Another challenge has to do with the reality that upland areas that are environmentally fragile and need protection are areas where the poor and vulnerable live. While the complexity and diversity associated with these areas are an advantage for ecological farmers, the mainstream system for agricultural development focuses on a top-down engineering approach that requires less complexity and more specialization.


There are tremendous co-benefits from working lands programs for eco-compensation. They can improve rural livelihoods, improve food quality and safety, maintain beautiful agricultural landscapes, and prevent social and cultural disruption. Fortunately, the People’s Republic of China’s senior leadership has already recognized that for much of the country, large-scale mechanized agriculture is not practical. Because of this, small-scale farming must continue to play an important role in the rural economy.

A well-designed and participatory eco-compensation scheme that has proper technical assistance can also help small farmers in some of the People’s Republic of China’s poorest and most ecologically sensitive areas. This is essential to avoid the traps of 20th century agriculture, and instead move into 21st century agro-ecological farming that can provide ecosystem services, and improve rural livelihoods.


Environmental Working Group. 2016. Data Show Farmers Must Do More to Protect the Environment, Public Health. 13 October.

Natural Resources Defense Council. 2017. Iowa Breaks New Ground with Innovative Cover Crop Incentive. Blog. November 17.

National Sustainable Agriculture Coalition. Grassroots Guide to Federal Farm and Food Programs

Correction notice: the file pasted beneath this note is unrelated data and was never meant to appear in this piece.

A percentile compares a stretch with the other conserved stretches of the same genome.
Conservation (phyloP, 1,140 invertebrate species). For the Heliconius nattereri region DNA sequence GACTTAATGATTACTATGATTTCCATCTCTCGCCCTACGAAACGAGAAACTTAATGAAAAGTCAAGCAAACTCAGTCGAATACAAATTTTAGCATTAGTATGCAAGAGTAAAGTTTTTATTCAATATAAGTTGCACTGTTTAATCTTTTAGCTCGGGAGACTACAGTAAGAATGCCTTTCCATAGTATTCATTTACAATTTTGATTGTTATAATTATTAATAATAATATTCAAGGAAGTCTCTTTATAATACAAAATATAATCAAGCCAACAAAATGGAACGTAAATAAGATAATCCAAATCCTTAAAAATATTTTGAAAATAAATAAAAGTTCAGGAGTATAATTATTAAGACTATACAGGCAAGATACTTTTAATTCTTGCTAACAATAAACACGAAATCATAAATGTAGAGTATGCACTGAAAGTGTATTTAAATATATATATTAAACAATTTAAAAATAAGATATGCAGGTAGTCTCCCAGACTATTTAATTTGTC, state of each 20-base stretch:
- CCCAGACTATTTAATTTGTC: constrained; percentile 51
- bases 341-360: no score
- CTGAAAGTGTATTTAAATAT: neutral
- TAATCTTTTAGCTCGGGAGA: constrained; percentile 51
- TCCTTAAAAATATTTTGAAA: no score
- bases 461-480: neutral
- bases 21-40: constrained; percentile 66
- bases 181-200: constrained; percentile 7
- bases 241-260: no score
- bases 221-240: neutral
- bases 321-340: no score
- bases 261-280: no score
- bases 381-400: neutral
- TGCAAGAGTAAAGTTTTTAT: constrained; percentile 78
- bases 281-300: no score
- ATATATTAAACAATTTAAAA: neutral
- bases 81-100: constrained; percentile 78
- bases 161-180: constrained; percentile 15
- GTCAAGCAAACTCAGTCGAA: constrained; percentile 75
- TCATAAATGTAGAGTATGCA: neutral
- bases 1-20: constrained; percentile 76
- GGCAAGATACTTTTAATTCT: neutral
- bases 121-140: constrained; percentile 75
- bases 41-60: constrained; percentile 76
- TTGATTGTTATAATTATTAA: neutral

Perez, M., and S. Walker. 2013. Improving Water Quality: A Review of the Mississippi River Basin Healthy Watershed Initiative (MRBI) to Target U.S. Farm Conservation Funds. Washington, DC: World Resources Institute.

Tang, Qiang et al. 2014. Farmers’ Sustainable Strategies for Soil Conservation on Sloping Arable Lands in the Upper Yangtze River Basin, People’s Republic of China: Sustainability 6 no.8: 4795-4806.

United States Environmental Protection Agency. Nonpoint Source Success Stories

Walker, S, and M. Perez. 2014. Improving Water Quality: Overcoming Barriers to better Targetting of U.S. Farm Conservation Funds. Washington, DC: World Resources Institute.

Jim Harkness
Former President, Institute of Agricultural and Trade Policy

Jim Harkness was the President of the Institute for Agriculture and Trade Policy from 2006-2013. He previously served as Executive Director of the World Wildlife Fund in People’s Republic of China  from 1999–2005, working on rural development, natural resource management and environment. Harkness also worked as the Ford Foundation's Environment and Development Program Officer for the People’s Republic of China, and served as an adviser for the World Bank and the United Nations Food and Agriculture Organization. Harkness received his graduate degree in Development Sociology from Cornell University.